Time's Running Out to Refinance
By Selena Maranjian
According to several reports, the refinancing boom of the past several years is finally showing signs of slowing. You can blame interest rates, which appear to be creeping upward. You can also blame an improving economy. That's what mortgage giant Freddie Mac (NYSE: FRE) is doing.
Its Office of the Chief Economist released a report last month citing improved job creation, "surging" productivity, a likely interest rate hike from the Fed in the offing, and more. Freddie Mac expects the mortgage business to remain robust in the near future, but a little less robust than usual due mainly to a drop in refinancing. Home sales are expected to continue at a good clip (7.3 million for 2004, more than in 2003), along with new housing construction (1.85 million units).
But whereas refinancings have represented more than 50% of mortgage originations over the past three years, they're expected to constitute just 40% or so for 2004. In addition, adjustable-rate mortgages (ARMs) are expected to remain attractive options for many borrowers, with ARMs making up nearly a third of financings in 2004 and 2005. (Learn more about the homebuying process in our spiffy Home Center, which also features information on mortgages and refinancing.)
According to the Cambridge Consumer Credit Index, just 8% of Americans plan to refinance their mortgages in the next year. This is half the level from Oct. 2002. Thirty-five percent of those surveyed have refinanced in the past two years.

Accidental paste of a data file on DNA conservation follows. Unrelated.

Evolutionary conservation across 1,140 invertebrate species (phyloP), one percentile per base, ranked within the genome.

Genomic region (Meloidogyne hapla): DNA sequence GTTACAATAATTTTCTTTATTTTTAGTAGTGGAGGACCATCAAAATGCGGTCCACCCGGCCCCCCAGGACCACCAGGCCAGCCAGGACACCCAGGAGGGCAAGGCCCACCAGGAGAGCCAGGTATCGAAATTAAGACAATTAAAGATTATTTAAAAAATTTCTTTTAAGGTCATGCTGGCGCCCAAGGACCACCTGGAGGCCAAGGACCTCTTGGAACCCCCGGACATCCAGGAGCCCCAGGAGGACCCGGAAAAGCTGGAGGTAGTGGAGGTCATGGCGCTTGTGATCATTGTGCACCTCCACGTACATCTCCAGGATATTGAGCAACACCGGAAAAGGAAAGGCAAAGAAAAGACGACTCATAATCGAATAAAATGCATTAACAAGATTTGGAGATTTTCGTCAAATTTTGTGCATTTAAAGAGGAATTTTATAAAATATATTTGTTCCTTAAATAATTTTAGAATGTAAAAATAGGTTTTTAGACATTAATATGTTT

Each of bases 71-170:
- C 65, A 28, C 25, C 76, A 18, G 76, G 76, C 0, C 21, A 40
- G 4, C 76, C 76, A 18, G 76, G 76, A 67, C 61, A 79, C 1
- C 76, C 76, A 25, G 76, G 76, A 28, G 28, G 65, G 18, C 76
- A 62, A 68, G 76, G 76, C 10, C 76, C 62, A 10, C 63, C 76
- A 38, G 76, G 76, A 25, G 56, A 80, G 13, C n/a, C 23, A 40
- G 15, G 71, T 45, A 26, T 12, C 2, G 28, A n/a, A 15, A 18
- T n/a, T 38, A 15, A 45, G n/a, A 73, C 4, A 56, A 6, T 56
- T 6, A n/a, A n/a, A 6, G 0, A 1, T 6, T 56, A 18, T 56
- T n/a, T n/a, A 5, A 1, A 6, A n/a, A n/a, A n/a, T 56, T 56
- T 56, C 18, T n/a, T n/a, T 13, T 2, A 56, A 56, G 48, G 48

What does all this economic activity mean for you? Well, despite rising interest rates, you may still want to consider refinancing if you haven't done so yet. Here are some reasons why:
You can lock in a long-term lower interest rate, thereby paying less each month.
You can reconfigure your mortgage, perhaps taking out a 15-year loan instead of a 30-year one. If you're snagging a lower interest rate, your payments might not change much, but you'll avoid paying thousands in interest by shortening your loan's life.
You can opt for an ARM if you plan to remain in your home for only a few more years, as ARMs sport extra-low rates.
You may be able to take out extra money with your new loan, especially if your home has appreciated, as many have in recent years. These funds can pay off credit card debt or other higher-rate debts, or they can be spent at Home Depot (NYSE: HD), buying supplies to improve your home.
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